Gruesome From Hell goes overboard

As the film’s title appropriately suggests, From Hell gruesomely interprets the legend of Jack the Ripper in a complex, tangled web of serial murder, insanity, mutilation and even love.

The film opens with a disturbing, pounding heart beat, drawing the viewer into a ghastly sequence of blood, rats, flies and flashing camera techniques uncharacteristic of the typical slasher film. This grossly detailed footage continues throughout, accompanying a plot that attempts to render cutthroat crimes unthinkable, while simultaneously trying to explain the scandalous mystery.

To achieve the transition from legend to cinematic reality, the producers, the Hughes Brothers, combine two real theories of the identity of Jack the Ripper – the conspiracy theory, involving the British aristocracy, and that of a deranged surgeon. Investigating the brutal, methodical murders of a number of London prostitutes, inspector Fred Abberline (Johnny Depp) probes deep into the case using his grisly, often repulsive opium-induced visions to guide him.

His scrutiny of the endangered prostitutes leads him to become emotionally involved with prostitute Mary Kelly (Heather Graham).

The heart’s pounding comes to a climax along with the horrendous, almost unnecessary acts of brutality that are likely to cause far more psychological damage than the movie ticket is worth. Along with the excessively violent and horrific images comes an almost equally disturbing end reminiscent of Conspiracy Theory.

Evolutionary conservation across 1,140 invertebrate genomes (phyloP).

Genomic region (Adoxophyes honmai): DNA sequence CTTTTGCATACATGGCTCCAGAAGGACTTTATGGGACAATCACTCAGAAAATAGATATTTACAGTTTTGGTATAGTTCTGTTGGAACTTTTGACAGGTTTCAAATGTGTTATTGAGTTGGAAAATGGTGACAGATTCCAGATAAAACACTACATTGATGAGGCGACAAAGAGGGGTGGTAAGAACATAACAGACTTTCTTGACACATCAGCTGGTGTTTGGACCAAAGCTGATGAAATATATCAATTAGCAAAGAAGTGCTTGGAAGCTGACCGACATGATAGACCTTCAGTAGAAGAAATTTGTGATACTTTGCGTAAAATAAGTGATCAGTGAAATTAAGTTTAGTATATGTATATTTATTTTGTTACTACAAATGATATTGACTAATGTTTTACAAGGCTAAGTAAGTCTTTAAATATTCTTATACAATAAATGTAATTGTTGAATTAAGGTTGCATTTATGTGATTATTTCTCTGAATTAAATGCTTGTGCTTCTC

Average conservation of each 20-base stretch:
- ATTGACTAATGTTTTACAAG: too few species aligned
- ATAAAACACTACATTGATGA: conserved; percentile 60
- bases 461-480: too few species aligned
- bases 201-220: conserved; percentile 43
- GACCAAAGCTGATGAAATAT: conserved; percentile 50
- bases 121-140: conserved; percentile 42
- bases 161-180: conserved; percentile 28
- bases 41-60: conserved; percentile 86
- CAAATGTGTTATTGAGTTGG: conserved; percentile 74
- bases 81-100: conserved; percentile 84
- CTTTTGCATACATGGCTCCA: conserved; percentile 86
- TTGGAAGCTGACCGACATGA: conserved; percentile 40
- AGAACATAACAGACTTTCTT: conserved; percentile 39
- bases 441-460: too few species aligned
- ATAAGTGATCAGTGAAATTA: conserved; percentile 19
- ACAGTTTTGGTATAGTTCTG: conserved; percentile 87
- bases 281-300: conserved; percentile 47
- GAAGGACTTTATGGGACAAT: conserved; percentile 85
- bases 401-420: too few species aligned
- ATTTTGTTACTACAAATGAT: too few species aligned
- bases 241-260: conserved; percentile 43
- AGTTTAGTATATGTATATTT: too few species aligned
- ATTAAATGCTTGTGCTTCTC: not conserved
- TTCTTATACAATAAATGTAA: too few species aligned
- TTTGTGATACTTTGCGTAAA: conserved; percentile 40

Although From Hell is intended for those with a tolerance for “ghastly rituals,” its storytelling almost makes up for its anticlimactic ending.

The use of sounds, such as a haunting chant, panting and the thunderous heartbeat was the only redeeming factor of the movie. But nothing makes up for the overly dramatic portrayal of Jack the Ripper as somewhat satanic, rather than simply serial.

This portrayal ruins the only chance the producers had at creating a believable film that followed the legend of Jack the Ripper, and it destroys the remaining legitimacy of a fantastically brutal yet generally mediocre film.

From Hell is in theatres now.

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